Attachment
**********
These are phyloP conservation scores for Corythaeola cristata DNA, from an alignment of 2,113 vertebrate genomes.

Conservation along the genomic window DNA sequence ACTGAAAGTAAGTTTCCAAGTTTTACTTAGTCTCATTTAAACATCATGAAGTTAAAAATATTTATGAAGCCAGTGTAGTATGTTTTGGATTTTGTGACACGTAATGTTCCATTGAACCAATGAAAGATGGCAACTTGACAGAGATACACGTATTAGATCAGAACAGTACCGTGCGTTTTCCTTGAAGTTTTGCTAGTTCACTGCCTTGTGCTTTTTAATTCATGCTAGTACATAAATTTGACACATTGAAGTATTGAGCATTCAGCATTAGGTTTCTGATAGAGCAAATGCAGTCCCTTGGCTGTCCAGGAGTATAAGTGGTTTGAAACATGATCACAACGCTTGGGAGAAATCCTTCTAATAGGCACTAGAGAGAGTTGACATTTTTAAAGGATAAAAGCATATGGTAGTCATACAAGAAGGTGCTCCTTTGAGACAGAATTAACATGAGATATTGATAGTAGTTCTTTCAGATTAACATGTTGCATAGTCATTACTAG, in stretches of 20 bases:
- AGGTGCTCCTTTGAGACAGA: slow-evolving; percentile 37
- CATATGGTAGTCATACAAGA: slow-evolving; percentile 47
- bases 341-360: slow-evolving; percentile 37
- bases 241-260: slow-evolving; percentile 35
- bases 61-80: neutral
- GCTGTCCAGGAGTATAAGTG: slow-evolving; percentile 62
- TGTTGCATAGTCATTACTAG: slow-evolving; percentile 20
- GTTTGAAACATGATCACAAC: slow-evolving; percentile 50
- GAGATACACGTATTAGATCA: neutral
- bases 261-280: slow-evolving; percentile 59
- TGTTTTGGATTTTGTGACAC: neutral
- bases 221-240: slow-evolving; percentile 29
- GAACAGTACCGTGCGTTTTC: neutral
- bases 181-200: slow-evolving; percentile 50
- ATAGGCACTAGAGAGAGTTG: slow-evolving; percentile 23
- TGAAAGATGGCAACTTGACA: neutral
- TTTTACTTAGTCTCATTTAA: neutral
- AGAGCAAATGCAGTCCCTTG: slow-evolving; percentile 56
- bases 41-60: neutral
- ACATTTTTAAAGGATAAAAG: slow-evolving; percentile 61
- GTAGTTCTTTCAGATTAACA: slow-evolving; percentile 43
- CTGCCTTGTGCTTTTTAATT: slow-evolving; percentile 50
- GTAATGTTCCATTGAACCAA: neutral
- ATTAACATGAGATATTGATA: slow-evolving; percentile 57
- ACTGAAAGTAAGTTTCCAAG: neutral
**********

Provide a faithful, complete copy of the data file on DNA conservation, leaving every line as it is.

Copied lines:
These are phyloP conservation scores for Corythaeola cristata DNA, from an alignment of 2,113 vertebrate genomes.

Conservation along the genomic window DNA sequence ACTGAAAGTAAGTTTCCAAGTTTTACTTAGTCTCATTTAAACATCATGAAGTTAAAAATATTTATGAAGCCAGTGTAGTATGTTTTGGATTTTGTGACACGTAATGTTCCATTGAACCAATGAAAGATGGCAACTTGACAGAGATACACGTATTAGATCAGAACAGTACCGTGCGTTTTCCTTGAAGTTTTGCTAGTTCACTGCCTTGTGCTTTTTAATTCATGCTAGTACATAAATTTGACACATTGAAGTATTGAGCATTCAGCATTAGGTTTCTGATAGAGCAAATGCAGTCCCTTGGCTGTCCAGGAGTATAAGTGGTTTGAAACATGATCACAACGCTTGGGAGAAATCCTTCTAATAGGCACTAGAGAGAGTTGACATTTTTAAAGGATAAAAGCATATGGTAGTCATACAAGAAGGTGCTCCTTTGAGACAGAATTAACATGAGATATTGATAGTAGTTCTTTCAGATTAACATGTTGCATAGTCATTACTAG, in stretches of 20 bases:
- AGGTGCTCCTTTGAGACAGA: slow-evolving; percentile 37
- CATATGGTAGTCATACAAGA: slow-evolving; percentile 47
- bases 341-360: slow-evolving; percentile 37
- bases 241-260: slow-evolving; percentile 35
- bases 61-80: neutral
- GCTGTCCAGGAGTATAAGTG: slow-evolving; percentile 62
- TGTTGCATAGTCATTACTAG: slow-evolving; percentile 20
- GTTTGAAACATGATCACAAC: slow-evolving; percentile 50
- GAGATACACGTATTAGATCA: neutral
- bases 261-280: slow-evolving; percentile 59
- TGTTTTGGATTTTGTGACAC: neutral
- bases 221-240: slow-evolving; percentile 29
- GAACAGTACCGTGCGTTTTC: neutral
- bases 181-200: slow-evolving; percentile 50
- ATAGGCACTAGAGAGAGTTG: slow-evolving; percentile 23
- TGAAAGATGGCAACTTGACA: neutral
- TTTTACTTAGTCTCATTTAA: neutral
- AGAGCAAATGCAGTCCCTTG: slow-evolving; percentile 56
- bases 41-60: neutral
- ACATTTTTAAAGGATAAAAG: slow-evolving; percentile 61
- GTAGTTCTTTCAGATTAACA: slow-evolving; percentile 43
- CTGCCTTGTGCTTTTTAATT: slow-evolving; percentile 50
- GTAATGTTCCATTGAACCAA: neutral
- ATTAACATGAGATATTGATA: slow-evolving; percentile 57
- ACTGAAAGTAAGTTTCCAAG: neutral